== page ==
Sartre’s phenomenology of the image in L’Imaginaire includes analytical distinctions between the mind’s comportments towards perceptual objects, images, and signs, which he refers to as different forms of consciousness. Sartre denies any possible convergence between imaging and sign consciousness, arguing that there are essential differences in the way they relate to the notions of resemblance, positionality, and affect. This essay argues against his phenomenological distinctions by stressing the continuity of imaging with sign consciousness: between images and words. In particular, it argues that his understanding of the sign as affectless is questionable and that there is no reason to believe that images and signs cannot elicit similar affects or perform the same functions. Consequently, it is possible to interpret Sartre’s physical images or “analoga” as pictorial signs: his phenomenological descriptions of physical images may indeed be recast in the language of the sign and reformulated as acts of consciousness that involve pictorial signs.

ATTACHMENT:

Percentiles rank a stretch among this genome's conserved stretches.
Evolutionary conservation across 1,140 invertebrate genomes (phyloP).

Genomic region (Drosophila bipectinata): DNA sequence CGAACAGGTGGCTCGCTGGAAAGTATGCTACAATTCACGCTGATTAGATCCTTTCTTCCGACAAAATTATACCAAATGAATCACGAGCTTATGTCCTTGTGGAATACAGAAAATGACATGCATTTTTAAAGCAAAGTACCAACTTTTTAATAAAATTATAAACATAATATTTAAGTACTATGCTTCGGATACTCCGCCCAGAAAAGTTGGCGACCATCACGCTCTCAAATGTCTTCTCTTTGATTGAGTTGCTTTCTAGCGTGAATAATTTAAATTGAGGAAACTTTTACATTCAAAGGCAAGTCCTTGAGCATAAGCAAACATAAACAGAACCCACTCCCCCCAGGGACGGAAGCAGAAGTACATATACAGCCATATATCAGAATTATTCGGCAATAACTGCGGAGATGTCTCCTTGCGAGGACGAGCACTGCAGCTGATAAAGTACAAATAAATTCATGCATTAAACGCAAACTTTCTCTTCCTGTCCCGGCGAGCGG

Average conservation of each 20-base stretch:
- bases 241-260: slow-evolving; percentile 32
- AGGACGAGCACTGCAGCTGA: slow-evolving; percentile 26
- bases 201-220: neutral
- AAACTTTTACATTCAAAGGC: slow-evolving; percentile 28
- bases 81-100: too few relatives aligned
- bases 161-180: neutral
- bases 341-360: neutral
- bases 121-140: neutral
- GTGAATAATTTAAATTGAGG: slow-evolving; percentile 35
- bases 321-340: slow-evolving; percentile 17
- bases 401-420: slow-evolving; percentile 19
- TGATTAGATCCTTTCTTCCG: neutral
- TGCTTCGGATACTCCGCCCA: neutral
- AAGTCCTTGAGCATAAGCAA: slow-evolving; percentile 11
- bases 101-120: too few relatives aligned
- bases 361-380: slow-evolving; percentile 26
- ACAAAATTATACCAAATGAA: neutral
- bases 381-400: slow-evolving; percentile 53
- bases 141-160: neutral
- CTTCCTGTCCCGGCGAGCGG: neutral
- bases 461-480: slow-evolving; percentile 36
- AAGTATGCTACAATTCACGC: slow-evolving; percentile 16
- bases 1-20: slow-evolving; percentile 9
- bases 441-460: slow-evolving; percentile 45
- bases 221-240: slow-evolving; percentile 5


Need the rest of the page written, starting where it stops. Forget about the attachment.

Keywords Contemporary Philosophy  General Interest
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DOI 10.5840/jpr20201228154
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